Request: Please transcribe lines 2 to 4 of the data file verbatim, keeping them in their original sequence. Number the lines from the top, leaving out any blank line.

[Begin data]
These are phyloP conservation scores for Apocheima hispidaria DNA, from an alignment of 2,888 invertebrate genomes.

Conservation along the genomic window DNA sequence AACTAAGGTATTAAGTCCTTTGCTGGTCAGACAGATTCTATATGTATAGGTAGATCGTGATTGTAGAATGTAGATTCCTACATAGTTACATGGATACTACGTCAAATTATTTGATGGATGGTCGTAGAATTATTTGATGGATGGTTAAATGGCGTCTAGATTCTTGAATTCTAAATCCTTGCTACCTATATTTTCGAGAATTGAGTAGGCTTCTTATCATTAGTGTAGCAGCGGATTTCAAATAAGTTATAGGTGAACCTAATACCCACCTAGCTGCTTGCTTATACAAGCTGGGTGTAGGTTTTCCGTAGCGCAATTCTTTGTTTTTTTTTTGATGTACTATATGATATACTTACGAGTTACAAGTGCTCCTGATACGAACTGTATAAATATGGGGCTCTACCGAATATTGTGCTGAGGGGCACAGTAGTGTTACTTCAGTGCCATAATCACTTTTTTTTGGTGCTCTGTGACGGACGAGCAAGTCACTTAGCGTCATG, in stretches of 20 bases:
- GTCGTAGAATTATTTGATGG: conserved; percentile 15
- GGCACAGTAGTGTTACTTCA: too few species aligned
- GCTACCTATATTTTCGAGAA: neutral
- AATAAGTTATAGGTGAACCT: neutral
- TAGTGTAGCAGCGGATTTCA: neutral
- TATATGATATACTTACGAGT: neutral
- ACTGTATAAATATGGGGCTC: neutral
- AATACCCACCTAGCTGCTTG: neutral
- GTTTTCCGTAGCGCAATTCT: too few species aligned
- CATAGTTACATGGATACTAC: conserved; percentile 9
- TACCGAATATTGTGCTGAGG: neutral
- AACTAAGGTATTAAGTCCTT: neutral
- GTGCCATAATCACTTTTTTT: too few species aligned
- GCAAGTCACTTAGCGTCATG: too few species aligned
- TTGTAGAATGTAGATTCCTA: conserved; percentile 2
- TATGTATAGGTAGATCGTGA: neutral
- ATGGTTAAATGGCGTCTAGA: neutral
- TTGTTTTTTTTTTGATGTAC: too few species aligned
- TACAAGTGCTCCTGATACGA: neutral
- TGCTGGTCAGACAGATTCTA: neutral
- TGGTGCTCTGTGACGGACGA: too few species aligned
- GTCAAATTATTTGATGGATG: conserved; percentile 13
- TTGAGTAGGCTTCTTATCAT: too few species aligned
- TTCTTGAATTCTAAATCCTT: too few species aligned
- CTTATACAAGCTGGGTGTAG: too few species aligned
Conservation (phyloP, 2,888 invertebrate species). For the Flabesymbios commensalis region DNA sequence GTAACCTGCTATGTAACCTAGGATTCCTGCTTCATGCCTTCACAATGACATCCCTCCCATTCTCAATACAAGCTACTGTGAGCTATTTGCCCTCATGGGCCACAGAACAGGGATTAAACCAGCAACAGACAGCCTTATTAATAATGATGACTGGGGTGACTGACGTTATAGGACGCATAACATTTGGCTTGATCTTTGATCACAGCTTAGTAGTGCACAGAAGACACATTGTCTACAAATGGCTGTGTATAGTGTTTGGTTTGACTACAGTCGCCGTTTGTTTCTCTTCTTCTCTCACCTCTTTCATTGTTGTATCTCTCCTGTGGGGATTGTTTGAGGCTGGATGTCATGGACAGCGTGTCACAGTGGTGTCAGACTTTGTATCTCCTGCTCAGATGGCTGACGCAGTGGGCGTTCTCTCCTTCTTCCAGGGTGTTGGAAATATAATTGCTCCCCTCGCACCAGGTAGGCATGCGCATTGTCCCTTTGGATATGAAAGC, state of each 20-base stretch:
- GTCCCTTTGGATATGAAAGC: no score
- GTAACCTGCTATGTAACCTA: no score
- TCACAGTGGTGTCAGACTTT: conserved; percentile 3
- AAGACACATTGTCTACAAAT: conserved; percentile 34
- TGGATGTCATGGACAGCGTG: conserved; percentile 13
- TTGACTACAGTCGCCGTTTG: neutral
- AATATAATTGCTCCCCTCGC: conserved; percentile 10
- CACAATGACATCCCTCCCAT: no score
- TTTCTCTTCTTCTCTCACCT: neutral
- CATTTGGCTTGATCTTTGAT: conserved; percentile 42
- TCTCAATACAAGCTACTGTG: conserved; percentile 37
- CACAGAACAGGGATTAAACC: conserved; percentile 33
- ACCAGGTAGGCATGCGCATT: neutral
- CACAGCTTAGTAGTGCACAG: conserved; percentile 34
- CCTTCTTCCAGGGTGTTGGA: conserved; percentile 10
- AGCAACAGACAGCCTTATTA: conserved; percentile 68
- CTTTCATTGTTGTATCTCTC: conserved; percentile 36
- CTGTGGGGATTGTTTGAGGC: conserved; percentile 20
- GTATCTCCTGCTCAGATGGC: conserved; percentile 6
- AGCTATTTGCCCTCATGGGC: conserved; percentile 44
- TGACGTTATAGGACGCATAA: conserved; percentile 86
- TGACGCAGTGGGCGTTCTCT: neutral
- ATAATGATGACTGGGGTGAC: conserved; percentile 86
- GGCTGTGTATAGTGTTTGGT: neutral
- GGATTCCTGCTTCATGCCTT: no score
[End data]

Conservation along the genomic window DNA sequence AACTAAGGTATTAAGTCCTTTGCTGGTCAGACAGATTCTATATGTATAGGTAGATCGTGATTGTAGAATGTAGATTCCTACATAGTTACATGGATACTACGTCAAATTATTTGATGGATGGTCGTAGAATTATTTGATGGATGGTTAAATGGCGTCTAGATTCTTGAATTCTAAATCCTTGCTACCTATATTTTCGAGAATTGAGTAGGCTTCTTATCATTAGTGTAGCAGCGGATTTCAAATAAGTTATAGGTGAACCTAATACCCACCTAGCTGCTTGCTTATACAAGCTGGGTGTAGGTTTTCCGTAGCGCAATTCTTTGTTTTTTTTTTGATGTACTATATGATATACTTACGAGTTACAAGTGCTCCTGATACGAACTGTATAAATATGGGGCTCTACCGAATATTGTGCTGAGGGGCACAGTAGTGTTACTTCAGTGCCATAATCACTTTTTTTTGGTGCTCTGTGACGGACGAGCAAGTCACTTAGCGTCATG, in stretches of 20 bases:
- GTCGTAGAATTATTTGATGG: conserved; percentile 15
- GGCACAGTAGTGTTACTTCA: too few species aligned